To right the ship, she said, the town needs to be conservative with revenue estimates and spending.

A new town administrator and town accountant are on board, she said, giving selectmen monthly financial reports. Before, selectmen were not presented with that information.

Ms. Burton said other issues facing Oak Bluffs are also financial in nature, including the town “not taking advantage of the collection of revenues that were owed to us, especially fees and fines.”

She said she’s been working to update and computerize fees, fines and procedures, to make the town “a lot better at collecting [revenue], which will keep the tax rate down and keep revenue.”

Ms. Burton said she’s working on adopting a transparent and open manner, with cooperative meetings where everyone has a chance to speak, to combat the town’s reputation for having a combative and controversial political landscape. “I think I’ve worked really hard to change the perception and the message this past year,” she said, adding that when bad news came out, she “completely took responsibility for it and worked with the board and the town administrator to correct it going forward.”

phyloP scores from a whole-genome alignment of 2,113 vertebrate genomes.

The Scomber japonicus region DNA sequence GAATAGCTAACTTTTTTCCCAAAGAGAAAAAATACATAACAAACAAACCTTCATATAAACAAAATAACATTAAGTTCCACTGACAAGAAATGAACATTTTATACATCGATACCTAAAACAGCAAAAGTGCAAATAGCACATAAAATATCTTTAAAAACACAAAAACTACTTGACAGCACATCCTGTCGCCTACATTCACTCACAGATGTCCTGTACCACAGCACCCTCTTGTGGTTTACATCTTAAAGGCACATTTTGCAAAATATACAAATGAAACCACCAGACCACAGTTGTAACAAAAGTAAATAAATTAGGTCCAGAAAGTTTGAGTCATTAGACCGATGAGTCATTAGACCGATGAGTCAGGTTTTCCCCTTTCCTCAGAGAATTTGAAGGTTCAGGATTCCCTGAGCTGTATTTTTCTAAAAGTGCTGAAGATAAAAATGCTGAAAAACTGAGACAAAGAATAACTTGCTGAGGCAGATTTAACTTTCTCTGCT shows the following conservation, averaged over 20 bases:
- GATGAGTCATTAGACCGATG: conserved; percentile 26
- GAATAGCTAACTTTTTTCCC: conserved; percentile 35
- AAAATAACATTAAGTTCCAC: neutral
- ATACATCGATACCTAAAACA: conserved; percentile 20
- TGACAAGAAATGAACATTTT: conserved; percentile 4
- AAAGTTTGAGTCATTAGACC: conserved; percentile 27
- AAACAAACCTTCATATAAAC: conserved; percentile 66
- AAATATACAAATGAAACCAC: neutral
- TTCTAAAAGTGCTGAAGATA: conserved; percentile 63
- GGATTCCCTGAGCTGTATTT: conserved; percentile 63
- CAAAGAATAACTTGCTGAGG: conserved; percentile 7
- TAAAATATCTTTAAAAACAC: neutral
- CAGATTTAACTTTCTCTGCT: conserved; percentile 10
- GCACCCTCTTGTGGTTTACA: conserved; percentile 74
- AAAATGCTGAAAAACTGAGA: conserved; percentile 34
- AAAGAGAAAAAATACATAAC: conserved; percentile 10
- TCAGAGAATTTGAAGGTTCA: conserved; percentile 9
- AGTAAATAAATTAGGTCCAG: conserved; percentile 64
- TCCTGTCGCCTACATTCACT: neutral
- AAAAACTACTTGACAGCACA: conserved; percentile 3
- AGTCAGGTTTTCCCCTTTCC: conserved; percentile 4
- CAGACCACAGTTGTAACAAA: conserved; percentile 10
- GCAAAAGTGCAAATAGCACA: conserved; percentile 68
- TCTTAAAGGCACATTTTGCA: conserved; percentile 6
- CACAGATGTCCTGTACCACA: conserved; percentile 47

Her goal, she said, is “working toward a positive image of the town you love. I’m not about any of that negativity in the past.”

What is she reading these days? Ms. Burton said mostly materials related to the town meeting. But on vacation in Florida, she said she enjoyed Susan Wilson’s One Good Dog.

Stability was the word used by Greg Coogan, who is seeking his fourth term as a selectman. “We’ve been going through quite a bit of turmoil the last couple of years,” Mr. Coogan said, but the town “all came to respect one another, came together and made a lot of good decisions the last year.”

Greg Coogan
Greg Coogan: “I think we’ve made some great progress.” — Ivy Ashe

Mr. Coogan, who has taught math for 18 years at the Tisbury School, has been coming to Oak Bluffs his entire life and has been living on the Island full-time since 1971. His two children were both born here, and he has served as chairman of the elementary school building committee, of the town conservation commission, and on the Martha’s Vineyard Commission.